Local Alpaca Farm Celebrates 20th Anniversary – The Appalachian


The rolling countryside, friendly farm animals, the sounds of birds and the gently whispering wind greet visitors to Apple Hill Farm.

Located on Apple Hill Road in Banner Elk, Apple Hill Farm is a local fiber farm where “animals talk and people listen”. website. Fiber farms raise cattle and harvest their fleece.

Ayla Albert feeds an alpaca at Apple Hill Farm. (Samuel Cooke)

According to Apple Hill Farm’s mission, the remarkable alpacas on the farm offer people an opportunity to “reconnect with what is real.” Founder and owner Jane Lee Rankin said she “once met an alpaca and fell in love and decided that working with alpacas is what she wanted to do.

The farm is celebrating its 20th anniversary this year and is still growing.

“We started with animals in 2003 and opened to the public in 2006. We introduced so many people to alpacas,” said Lee Rankin. “We gave people an experience they’ve never had before. Last year over 80,000 people came to the farm.”

The farm’s mission is to provide the public with special encounters with the animals and the farm’s sweeping mountain views. you aim to help guests “disconnect from the noise and chaos of everyday life and instead connect with the animals and natural environment here on the farm,” said Ayla Albert, assistant farm manager at Apple Hill Farm.

Visitors can make connections with the animals and the landscape around them on daily farm tours. The tours last approximately 45-60 minutes and offer guests the opportunity to interact with the animals and learn about the logistics of fiber farms.

General Manager Brianne Harris has worked on the farm for 11 years and loves to share the importance behind her year round farm tours.

Apple Hill Farm is home to a variety of animals including alpacas, chickens, dogs, horses, pigs and more. Pictured is the chicken coup at Apple Hill Farm. (Samuel Cooke)

“We love giving people the opportunity to experience the mountains, listen to the birds, watch the animals, and be more conscious of themselves and their families,” Harris said.

While it is important to the team that the public enjoy the animals’ presence, the farm is not a petting zoo.

“We make sure it’s their choice whether or not they are touched while we tease them,” Harris said. “The only time we force an interaction with an animal is for medical care.”

The farm has many animals such as “alpacas, llamas, horses, donkeys, chickens, two miniature pigs, a miniature cow, regular cows, angora goats, farm dogs and a guinea,” Harris said.

The farm makes various exhibits available to the public. The most popular attractions fall between the alpacas and the angora goats, Harris said.

“The alpacas are really unique, they have this presence and energy. The Angora goats are like poodles with horns and you can feed them and they’re really social,” Harris said.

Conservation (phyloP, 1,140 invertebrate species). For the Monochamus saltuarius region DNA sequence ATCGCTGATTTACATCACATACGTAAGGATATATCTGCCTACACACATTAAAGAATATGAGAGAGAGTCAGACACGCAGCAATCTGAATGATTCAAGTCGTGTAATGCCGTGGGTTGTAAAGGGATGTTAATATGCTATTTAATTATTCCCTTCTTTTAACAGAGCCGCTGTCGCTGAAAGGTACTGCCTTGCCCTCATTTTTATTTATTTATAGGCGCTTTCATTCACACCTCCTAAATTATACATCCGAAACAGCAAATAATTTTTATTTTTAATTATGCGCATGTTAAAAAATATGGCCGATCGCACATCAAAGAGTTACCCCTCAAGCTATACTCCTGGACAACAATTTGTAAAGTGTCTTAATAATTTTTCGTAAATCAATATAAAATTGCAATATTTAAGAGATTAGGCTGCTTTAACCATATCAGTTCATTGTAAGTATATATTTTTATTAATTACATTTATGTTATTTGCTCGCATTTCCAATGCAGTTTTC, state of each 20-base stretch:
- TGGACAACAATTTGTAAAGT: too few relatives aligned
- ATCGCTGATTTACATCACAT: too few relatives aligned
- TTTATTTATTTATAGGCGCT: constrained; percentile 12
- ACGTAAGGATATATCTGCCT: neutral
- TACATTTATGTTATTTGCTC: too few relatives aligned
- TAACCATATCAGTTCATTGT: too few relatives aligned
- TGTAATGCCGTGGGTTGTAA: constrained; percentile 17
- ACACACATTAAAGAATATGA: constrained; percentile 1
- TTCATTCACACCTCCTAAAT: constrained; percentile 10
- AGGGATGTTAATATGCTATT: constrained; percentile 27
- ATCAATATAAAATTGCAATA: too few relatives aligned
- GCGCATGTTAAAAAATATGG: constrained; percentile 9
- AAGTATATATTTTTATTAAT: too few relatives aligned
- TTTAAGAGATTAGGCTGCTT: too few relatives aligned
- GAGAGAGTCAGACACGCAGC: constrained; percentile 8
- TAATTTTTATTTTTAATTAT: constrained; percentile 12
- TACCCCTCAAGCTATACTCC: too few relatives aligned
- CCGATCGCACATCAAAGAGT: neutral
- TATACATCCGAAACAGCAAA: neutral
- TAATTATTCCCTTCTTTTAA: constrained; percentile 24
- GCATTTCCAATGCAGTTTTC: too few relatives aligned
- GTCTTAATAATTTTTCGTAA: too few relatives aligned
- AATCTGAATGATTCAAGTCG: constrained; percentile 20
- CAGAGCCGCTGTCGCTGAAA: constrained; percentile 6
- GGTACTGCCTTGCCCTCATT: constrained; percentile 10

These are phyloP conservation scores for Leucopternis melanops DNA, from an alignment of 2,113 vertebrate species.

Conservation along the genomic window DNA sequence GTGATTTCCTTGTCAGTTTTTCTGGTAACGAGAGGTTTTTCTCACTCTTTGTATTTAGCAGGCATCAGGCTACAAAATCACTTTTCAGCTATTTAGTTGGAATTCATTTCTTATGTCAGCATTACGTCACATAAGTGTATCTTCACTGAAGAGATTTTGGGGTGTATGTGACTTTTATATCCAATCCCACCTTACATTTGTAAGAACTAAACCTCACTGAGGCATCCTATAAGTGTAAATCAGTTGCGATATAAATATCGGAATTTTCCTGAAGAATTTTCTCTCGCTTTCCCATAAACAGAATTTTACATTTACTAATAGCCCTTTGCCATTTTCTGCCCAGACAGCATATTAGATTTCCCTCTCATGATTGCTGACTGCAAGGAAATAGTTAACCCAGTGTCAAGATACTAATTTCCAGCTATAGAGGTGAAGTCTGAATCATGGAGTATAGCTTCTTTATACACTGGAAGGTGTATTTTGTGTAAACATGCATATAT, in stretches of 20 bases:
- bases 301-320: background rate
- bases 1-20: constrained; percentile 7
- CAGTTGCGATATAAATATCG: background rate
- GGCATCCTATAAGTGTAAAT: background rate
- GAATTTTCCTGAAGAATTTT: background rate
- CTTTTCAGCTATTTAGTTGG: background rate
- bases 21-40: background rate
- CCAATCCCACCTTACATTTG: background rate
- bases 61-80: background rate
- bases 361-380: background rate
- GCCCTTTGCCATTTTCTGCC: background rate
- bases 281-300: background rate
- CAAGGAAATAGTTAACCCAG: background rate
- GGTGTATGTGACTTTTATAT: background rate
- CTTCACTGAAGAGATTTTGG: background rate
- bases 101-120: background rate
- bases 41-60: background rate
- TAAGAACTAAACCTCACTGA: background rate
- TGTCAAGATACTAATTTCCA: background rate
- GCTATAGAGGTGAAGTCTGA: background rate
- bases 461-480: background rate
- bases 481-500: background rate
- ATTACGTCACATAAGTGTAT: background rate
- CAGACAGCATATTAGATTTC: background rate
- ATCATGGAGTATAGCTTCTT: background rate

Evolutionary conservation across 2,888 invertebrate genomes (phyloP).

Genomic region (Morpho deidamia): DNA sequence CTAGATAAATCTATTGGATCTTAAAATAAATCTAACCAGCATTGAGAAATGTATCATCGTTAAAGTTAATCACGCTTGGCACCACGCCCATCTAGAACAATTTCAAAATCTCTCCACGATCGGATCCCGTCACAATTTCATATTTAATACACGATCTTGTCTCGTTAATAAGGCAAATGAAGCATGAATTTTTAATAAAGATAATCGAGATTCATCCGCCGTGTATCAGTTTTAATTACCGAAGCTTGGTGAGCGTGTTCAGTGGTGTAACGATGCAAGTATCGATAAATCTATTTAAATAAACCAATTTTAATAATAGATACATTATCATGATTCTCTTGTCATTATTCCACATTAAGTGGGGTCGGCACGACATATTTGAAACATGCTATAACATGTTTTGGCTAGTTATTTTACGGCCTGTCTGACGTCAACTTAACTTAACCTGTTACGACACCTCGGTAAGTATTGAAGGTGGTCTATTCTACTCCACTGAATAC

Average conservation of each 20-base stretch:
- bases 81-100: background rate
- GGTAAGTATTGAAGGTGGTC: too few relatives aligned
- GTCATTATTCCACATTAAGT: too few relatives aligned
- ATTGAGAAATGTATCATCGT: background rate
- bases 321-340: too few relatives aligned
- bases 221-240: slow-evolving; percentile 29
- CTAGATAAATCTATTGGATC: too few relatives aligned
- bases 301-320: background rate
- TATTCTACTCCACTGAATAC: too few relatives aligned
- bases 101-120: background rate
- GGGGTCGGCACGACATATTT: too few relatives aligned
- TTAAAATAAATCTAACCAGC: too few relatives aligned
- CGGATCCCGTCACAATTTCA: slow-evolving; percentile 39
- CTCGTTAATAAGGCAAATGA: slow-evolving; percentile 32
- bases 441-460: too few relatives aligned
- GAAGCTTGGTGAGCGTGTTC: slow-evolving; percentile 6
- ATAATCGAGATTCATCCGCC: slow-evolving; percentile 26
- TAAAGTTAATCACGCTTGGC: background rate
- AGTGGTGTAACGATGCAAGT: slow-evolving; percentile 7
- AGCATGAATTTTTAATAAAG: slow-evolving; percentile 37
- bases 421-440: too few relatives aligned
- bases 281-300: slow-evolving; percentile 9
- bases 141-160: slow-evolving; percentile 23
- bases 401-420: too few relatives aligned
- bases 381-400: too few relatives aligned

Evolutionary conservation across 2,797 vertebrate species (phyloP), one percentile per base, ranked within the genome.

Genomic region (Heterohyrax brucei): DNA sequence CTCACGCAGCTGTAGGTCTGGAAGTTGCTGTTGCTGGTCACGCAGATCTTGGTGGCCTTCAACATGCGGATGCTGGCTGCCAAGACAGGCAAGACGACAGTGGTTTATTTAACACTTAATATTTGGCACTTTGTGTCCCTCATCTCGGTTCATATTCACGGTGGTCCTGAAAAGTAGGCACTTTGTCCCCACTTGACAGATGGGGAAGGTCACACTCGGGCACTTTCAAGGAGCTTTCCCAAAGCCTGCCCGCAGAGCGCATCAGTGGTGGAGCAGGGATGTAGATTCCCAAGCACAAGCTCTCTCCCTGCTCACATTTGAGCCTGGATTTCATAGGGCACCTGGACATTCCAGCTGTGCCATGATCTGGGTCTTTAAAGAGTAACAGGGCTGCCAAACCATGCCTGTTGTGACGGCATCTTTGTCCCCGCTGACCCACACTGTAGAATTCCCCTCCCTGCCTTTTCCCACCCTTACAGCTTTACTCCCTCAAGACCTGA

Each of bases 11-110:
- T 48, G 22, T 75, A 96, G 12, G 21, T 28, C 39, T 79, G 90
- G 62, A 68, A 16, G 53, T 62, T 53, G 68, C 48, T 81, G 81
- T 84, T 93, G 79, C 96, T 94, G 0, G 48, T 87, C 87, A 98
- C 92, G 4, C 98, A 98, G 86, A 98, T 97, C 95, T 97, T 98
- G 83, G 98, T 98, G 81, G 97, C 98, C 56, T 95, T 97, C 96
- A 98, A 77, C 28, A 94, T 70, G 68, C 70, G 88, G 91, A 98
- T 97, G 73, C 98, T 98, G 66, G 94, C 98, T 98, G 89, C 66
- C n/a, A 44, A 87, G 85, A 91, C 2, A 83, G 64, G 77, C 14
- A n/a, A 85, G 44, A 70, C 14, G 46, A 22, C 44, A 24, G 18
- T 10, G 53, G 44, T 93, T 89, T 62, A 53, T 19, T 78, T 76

Albert said the farm could have a special impact on others.

To see a child see an alpaca for the first time and realize how special this farm is every time is unbeatable,” said Albert. “Every day is a new experience for us and our guests … there is never a dull moment.”

Aside from tours, they run various events throughout the year.

On the farm we offer knitting courses with the alpacas, photo tours and baby goat yoga in the summer,” said Albert. “Each June we also open the farm during alpaca shearing so the public can experience this side of animal care.”

The farm participates in several events in the area, such as Sugar Mountain craft fairs and the Valle Country Fair, Albert said.

Apple Hill Farms’ guard dogs play an important role as protectors from the natural predators in the area, including coyotes, bobcats, black bears and mountain lions. (Samuel Cooke)

Apple Hill Farm is about eight miles from campus and many students are employed on the farm.

“One of our goals is to be a really good place to work and to educate and inspire employees,” said Lee Rankin. “A lot of the people who work for us are App State students, so we really focus on the soft skills and give people the opportunity to learn how to work on a farm, with animals, and with the community.”

Albert said she started out as a biology student and was looking for a job with animals; Consequently, she started working as a tour guide on the farm in 2020 and then rose to become assistant farm manager in October 2021.

Harris described the farm as a peaceful haven.

“We have a lot of college students who come in during exam time just so they can get away for a little bit,” Harris said.

The Apple Hill Farm Store is open Wednesday through Friday from 12:00 p.m. to 4:00 p.m. and Saturday from 10:00 a.m. to 4:00 p.m. From socks to yarn to stuffed animals, all gifts at Apple Hill Farm are made from alpaca fiber.

“Almost everything we sell in our store is made from alpaca fiber,” Harris said. “It’s either made from our animals or fairly traded from Peru or the US. Everything in our business is ethical.”

An alpaca from the farm. (Samuel Cooke)

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